My meal started with Hungarian cream of mushroom soup – sautéed mushrooms with light cream, Madeira wine, chopped dill, sour cream and a pinch of Hungarian paprika. The soup was served in a bowl I recognized from my own home collection. It was a stemmed affair with two lion heads as handles, only this one was a bright lipstick red. The soup was hot, thick and loaded with juicy mushroom slices – definitely not from a can – and slightly red from the paprika. I loved it.


The perogies came next and were served in a similar bowl garnished with cooked cabbage and onions with a bacon-y flavor. They were mixed, as requested, with stuffings of potato and fried onions, potato and mushrooms, potato and cheddar cheese and potato and bacon – all al dente and delicious with a little sour cream.

The main course arrived before I was finished with the pirogies but fortunately both dishes retained their heat despite the front door problem. The seafood crepe – mussels, scallops (bay), sautéed shrimp and crabmeat served with house-made seafood sauce (creamy and green, tasting of chives) – was a perfect Lenten dish. It nearly covered the tomato-red plate it was served on and was soft, but not too sweet. The seafood inside was cooked to succulence and was so good (even the shrimp) I nearly forgot my wonderful wine.

My server asked how everything was and I commented on how excellent the soup was and how happy I was with the perogies and crepe – I hadn't had either in a long time. It was then I learned from her how long Love has been on Second Avenue and that their original restaurant was in Florida. (She still did not reveal her name.)


She asked if I wanted dessert, and when I nodded, she brought back the menu indicating the dessert crepes. I chose the Lord Michael Dessert Crepe – strawberry preserves, vanilla ice cream and chocolate “designer” sauce. It was equal in size to my main course but it vanished quicker. I adore strawberry preserves as much as I love a good crepe. When she asked if there was anything more she could bring I said, “Let’s see. What is traditional? Tea!” “With honey or lemon?” “Honey.” She brought a selection tray and told me the Papaya Tea is her favorite. I chose it. No wonder it was her favorite. I’ve never tasted anything like it, only slightly floral with a good strong tea flavor. And with the honey, it was excellent.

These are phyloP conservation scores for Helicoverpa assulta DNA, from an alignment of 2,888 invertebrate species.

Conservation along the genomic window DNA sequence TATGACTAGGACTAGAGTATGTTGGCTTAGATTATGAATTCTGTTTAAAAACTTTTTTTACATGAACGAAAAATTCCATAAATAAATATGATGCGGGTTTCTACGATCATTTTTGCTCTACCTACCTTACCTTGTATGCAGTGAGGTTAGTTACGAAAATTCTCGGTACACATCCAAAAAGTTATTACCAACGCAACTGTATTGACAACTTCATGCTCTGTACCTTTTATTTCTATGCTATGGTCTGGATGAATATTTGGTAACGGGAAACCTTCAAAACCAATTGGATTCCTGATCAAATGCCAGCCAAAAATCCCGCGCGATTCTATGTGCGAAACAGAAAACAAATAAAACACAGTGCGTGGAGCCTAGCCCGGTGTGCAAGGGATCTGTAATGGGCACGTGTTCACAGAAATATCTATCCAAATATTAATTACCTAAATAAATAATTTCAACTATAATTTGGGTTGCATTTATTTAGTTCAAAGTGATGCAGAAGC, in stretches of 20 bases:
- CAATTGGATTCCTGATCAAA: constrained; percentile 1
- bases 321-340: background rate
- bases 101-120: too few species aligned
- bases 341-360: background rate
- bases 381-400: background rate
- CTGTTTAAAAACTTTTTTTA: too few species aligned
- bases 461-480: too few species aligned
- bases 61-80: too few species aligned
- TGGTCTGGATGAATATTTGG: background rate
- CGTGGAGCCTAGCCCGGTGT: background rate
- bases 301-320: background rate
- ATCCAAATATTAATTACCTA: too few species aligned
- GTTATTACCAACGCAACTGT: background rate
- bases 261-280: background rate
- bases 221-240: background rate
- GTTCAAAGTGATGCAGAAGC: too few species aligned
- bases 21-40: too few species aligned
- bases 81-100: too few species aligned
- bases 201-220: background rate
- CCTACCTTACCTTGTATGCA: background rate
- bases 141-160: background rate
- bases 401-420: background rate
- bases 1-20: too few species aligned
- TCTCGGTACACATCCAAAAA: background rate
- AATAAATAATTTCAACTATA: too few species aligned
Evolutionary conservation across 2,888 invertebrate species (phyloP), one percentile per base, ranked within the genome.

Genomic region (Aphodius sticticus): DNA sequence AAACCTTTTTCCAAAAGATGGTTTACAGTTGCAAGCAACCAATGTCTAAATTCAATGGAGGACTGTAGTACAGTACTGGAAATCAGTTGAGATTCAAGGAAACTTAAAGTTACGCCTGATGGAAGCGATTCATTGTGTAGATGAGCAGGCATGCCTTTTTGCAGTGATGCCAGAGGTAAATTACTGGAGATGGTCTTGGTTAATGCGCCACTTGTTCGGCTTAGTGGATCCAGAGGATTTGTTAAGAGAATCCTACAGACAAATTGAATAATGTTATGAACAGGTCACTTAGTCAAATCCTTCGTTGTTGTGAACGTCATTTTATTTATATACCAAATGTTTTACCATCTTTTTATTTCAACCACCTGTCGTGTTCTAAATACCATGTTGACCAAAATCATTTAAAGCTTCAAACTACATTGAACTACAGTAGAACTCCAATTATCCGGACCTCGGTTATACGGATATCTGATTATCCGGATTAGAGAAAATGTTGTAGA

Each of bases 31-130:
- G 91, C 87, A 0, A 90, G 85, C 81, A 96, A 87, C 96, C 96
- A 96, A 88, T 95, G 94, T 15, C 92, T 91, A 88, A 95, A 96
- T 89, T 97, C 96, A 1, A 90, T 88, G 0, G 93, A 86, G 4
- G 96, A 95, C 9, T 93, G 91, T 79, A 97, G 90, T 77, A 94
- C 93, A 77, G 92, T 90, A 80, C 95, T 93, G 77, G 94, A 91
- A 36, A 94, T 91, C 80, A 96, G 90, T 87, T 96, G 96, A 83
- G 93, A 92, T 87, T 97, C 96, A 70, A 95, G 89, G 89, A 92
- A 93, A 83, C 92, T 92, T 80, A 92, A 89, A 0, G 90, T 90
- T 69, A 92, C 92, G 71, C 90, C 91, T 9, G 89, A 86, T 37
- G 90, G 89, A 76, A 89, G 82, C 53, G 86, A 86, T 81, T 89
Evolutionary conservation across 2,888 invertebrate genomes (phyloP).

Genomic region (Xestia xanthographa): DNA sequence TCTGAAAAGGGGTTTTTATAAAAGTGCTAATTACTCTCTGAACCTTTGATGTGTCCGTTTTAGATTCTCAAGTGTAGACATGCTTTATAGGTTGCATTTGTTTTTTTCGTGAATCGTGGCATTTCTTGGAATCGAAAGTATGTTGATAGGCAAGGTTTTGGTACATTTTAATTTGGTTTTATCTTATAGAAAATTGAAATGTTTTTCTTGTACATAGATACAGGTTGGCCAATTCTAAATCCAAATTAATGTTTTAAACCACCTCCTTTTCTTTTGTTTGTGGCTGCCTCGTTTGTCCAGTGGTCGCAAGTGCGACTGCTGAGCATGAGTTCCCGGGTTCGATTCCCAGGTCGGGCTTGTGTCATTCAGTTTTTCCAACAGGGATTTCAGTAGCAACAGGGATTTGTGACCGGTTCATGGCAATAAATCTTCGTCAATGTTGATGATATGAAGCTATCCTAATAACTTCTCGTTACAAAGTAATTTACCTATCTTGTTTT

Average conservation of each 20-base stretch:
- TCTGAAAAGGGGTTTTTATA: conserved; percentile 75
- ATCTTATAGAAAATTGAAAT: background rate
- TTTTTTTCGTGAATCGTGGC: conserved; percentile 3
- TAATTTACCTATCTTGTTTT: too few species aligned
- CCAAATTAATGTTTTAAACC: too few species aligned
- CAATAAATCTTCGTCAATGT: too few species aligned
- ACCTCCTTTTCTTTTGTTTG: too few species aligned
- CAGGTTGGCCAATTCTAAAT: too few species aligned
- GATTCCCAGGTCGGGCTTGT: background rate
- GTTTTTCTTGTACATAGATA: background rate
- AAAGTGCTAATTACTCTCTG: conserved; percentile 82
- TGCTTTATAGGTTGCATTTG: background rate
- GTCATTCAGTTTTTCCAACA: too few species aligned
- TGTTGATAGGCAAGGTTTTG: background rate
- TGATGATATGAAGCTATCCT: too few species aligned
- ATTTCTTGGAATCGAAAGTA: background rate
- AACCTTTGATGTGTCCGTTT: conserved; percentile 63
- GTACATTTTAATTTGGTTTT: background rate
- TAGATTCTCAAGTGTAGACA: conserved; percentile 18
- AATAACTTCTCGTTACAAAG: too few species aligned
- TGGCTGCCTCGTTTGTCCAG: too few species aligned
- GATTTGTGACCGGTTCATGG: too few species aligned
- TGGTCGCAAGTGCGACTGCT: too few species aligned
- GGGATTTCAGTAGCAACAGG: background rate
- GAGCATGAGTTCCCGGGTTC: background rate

I was ready with my I-Dine gift card when I received the check, but when I discovered that, with tip, the bill was still under $100 I didn’t use it. I was amazed. I dined like a Tsar. I will definitely be back, probably on one of my stay-cations for breakfast. But with only eight tables I’m sure I’ll have to make a reservation.

The menu at Love reads like a diner menu – breakfast first, with Belgian waffles, lunch sandwiches, Zakuski (hors d’oeuvres) including 8 ways of serving chicken wings, soups and salads. Their Hungarian Goulash is served in freshly baked bread, the meat dishes include Beef Stroganoff, and of course there’s one of my all-time favorite poultry dishes, Chicken Kiev. For vegetarians, there is a dish called a Taste of Tbilisi (the capital of Georgia) served over Basmati rice.

Yes, they are true to their claim on the front windows. They serve Crepes Suzette, Veal Schnitzel, Italian Wedding Soup, Norwegian Pickled Herring, and Mac and Cheese, truly international. And, after my movie, I was the spy who came in from the cold.

For the Dinner and a Movie archive, click here.

Tuesday, February 24, 2015

On TV: Gotham

By Steve Herte

What’s it like to witness the gunning down of both your parents and suddenly find you’re the wealthiest orphan in the big city? Ask young Bruce Wayne (David Mazouz). How do you play two powerful gangster Dons against each other while trying to take over the night club belonging to a deadly, power-hungry Harpy? Ask Oswald Cobblepot (Robin Lord Taylor). When you’re the most brilliant mind in the entire corrupt Gotham police department and the only girl you love thinks you’re creepy, what do you do? Ask Edward Nygma (Cory Michael Smith). If you’re a young girl surviving on her instincts in the street and you’re the only witness to the Wayne murders, where do you go? Ask Selina Kyle (Camren Bicondova). And if you’re the only honest cop in a lawless town run by mobsters and you have to buck the system daily just to keep your ideals and perform your duty, how do you maintain your optimism? Ask Detective James Gordon (Ben McKenzie).

Gotham is one of the most innovative, creative and fascinating series ever. It’s the prequel to end all prequels. Batman is decades in Wayne’s future. Robin and Batgirl aren’t even born yet. Catwoman is a child herself, as is “Poison” Ivy Pepper (Clare Foley). The Penguin is a boot-kissing lackey honing his criminal skills, the Riddler is an overlooked police department employee and Commissioner Gordon is a zealous detective trying to clean up his beloved Gotham. There is so much evil even the sky is never blue. Between Carmine Falcone (John Doman) and Sal Maroni (David Zayas), the town is carved up into territories and the mayor and police commissioner are both in their pockets. Fish Mooney (Jada Pinkett Smith) is just as ruthless as the two Dons and thinks it’s her time to take over.